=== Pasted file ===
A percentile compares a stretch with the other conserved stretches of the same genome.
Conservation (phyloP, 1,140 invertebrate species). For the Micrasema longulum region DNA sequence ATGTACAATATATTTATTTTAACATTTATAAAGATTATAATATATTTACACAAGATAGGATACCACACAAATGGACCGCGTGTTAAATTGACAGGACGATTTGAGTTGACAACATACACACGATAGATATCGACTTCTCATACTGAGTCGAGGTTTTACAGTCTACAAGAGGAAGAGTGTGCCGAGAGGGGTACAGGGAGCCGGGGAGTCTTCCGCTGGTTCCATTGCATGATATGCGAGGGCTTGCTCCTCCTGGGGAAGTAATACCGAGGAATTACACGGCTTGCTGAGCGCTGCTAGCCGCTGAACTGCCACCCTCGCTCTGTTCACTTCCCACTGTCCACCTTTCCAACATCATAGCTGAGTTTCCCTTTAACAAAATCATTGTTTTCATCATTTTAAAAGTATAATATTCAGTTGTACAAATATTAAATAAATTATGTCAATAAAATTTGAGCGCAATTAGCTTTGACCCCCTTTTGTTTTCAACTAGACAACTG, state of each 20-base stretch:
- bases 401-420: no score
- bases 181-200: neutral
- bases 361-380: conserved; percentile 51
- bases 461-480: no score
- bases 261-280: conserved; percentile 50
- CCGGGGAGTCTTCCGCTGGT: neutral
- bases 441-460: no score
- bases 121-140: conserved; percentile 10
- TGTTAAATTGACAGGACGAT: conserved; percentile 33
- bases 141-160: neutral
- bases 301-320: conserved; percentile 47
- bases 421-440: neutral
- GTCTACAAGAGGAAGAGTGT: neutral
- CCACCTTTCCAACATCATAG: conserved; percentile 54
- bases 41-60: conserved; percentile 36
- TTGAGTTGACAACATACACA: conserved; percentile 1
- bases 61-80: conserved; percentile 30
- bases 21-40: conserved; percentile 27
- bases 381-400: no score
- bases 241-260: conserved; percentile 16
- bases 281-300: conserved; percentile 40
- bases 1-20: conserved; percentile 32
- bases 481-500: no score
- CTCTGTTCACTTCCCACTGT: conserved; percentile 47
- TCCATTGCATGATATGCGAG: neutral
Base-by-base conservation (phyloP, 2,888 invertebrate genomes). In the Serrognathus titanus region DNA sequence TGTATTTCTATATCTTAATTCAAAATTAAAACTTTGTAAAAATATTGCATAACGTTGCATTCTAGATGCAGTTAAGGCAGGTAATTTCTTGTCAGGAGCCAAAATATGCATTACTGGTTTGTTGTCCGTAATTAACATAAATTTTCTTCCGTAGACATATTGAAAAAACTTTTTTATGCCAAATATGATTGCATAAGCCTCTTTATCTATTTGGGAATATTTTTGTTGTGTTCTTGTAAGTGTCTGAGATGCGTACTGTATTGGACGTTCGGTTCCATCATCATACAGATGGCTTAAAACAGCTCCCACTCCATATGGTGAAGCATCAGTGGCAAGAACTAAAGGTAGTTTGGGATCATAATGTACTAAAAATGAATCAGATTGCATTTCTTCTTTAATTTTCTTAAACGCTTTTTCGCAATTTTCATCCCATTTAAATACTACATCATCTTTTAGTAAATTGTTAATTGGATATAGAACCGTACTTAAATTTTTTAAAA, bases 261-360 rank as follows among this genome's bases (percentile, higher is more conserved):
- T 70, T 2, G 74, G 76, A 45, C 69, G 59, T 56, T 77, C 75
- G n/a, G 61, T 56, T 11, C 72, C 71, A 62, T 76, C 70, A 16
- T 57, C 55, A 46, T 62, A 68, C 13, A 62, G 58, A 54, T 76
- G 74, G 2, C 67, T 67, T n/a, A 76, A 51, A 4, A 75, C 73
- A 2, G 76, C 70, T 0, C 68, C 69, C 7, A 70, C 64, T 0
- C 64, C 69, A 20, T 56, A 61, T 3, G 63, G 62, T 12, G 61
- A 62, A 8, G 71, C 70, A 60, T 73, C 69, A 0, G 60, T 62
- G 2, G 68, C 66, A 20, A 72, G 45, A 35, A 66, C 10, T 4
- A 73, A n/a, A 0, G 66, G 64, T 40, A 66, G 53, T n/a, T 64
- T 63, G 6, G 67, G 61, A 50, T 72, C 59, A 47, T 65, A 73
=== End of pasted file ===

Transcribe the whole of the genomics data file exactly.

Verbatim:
A percentile compares a stretch with the other conserved stretches of the same genome.
Conservation (phyloP, 1,140 invertebrate species). For the Micrasema longulum region DNA sequence ATGTACAATATATTTATTTTAACATTTATAAAGATTATAATATATTTACACAAGATAGGATACCACACAAATGGACCGCGTGTTAAATTGACAGGACGATTTGAGTTGACAACATACACACGATAGATATCGACTTCTCATACTGAGTCGAGGTTTTACAGTCTACAAGAGGAAGAGTGTGCCGAGAGGGGTACAGGGAGCCGGGGAGTCTTCCGCTGGTTCCATTGCATGATATGCGAGGGCTTGCTCCTCCTGGGGAAGTAATACCGAGGAATTACACGGCTTGCTGAGCGCTGCTAGCCGCTGAACTGCCACCCTCGCTCTGTTCACTTCCCACTGTCCACCTTTCCAACATCATAGCTGAGTTTCCCTTTAACAAAATCATTGTTTTCATCATTTTAAAAGTATAATATTCAGTTGTACAAATATTAAATAAATTATGTCAATAAAATTTGAGCGCAATTAGCTTTGACCCCCTTTTGTTTTCAACTAGACAACTG, state of each 20-base stretch:
- bases 401-420: no score
- bases 181-200: neutral
- bases 361-380: conserved; percentile 51
- bases 461-480: no score
- bases 261-280: conserved; percentile 50
- CCGGGGAGTCTTCCGCTGGT: neutral
- bases 441-460: no score
- bases 121-140: conserved; percentile 10
- TGTTAAATTGACAGGACGAT: conserved; percentile 33
- bases 141-160: neutral
- bases 301-320: conserved; percentile 47
- bases 421-440: neutral
- GTCTACAAGAGGAAGAGTGT: neutral
- CCACCTTTCCAACATCATAG: conserved; percentile 54
- bases 41-60: conserved; percentile 36
- TTGAGTTGACAACATACACA: conserved; percentile 1
- bases 61-80: conserved; percentile 30
- bases 21-40: conserved; percentile 27
- bases 381-400: no score
- bases 241-260: conserved; percentile 16
- bases 281-300: conserved; percentile 40
- bases 1-20: conserved; percentile 32
- bases 481-500: no score
- CTCTGTTCACTTCCCACTGT: conserved; percentile 47
- TCCATTGCATGATATGCGAG: neutral
Base-by-base conservation (phyloP, 2,888 invertebrate genomes). In the Serrognathus titanus region DNA sequence TGTATTTCTATATCTTAATTCAAAATTAAAACTTTGTAAAAATATTGCATAACGTTGCATTCTAGATGCAGTTAAGGCAGGTAATTTCTTGTCAGGAGCCAAAATATGCATTACTGGTTTGTTGTCCGTAATTAACATAAATTTTCTTCCGTAGACATATTGAAAAAACTTTTTTATGCCAAATATGATTGCATAAGCCTCTTTATCTATTTGGGAATATTTTTGTTGTGTTCTTGTAAGTGTCTGAGATGCGTACTGTATTGGACGTTCGGTTCCATCATCATACAGATGGCTTAAAACAGCTCCCACTCCATATGGTGAAGCATCAGTGGCAAGAACTAAAGGTAGTTTGGGATCATAATGTACTAAAAATGAATCAGATTGCATTTCTTCTTTAATTTTCTTAAACGCTTTTTCGCAATTTTCATCCCATTTAAATACTACATCATCTTTTAGTAAATTGTTAATTGGATATAGAACCGTACTTAAATTTTTTAAAA, bases 261-360 rank as follows among this genome's bases (percentile, higher is more conserved):
- T 70, T 2, G 74, G 76, A 45, C 69, G 59, T 56, T 77, C 75
- G n/a, G 61, T 56, T 11, C 72, C 71, A 62, T 76, C 70, A 16
- T 57, C 55, A 46, T 62, A 68, C 13, A 62, G 58, A 54, T 76
- G 74, G 2, C 67, T 67, T n/a, A 76, A 51, A 4, A 75, C 73
- A 2, G 76, C 70, T 0, C 68, C 69, C 7, A 70, C 64, T 0
- C 64, C 69, A 20, T 56, A 61, T 3, G 63, G 62, T 12, G 61
- A 62, A 8, G 71, C 70, A 60, T 73, C 69, A 0, G 60, T 62
- G 2, G 68, C 66, A 20, A 72, G 45, A 35, A 66, C 10, T 4
- A 73, A n/a, A 0, G 66, G 64, T 40, A 66, G 53, T n/a, T 64
- T 63, G 6, G 67, G 61, A 50, T 72, C 59, A 47, T 65, A 73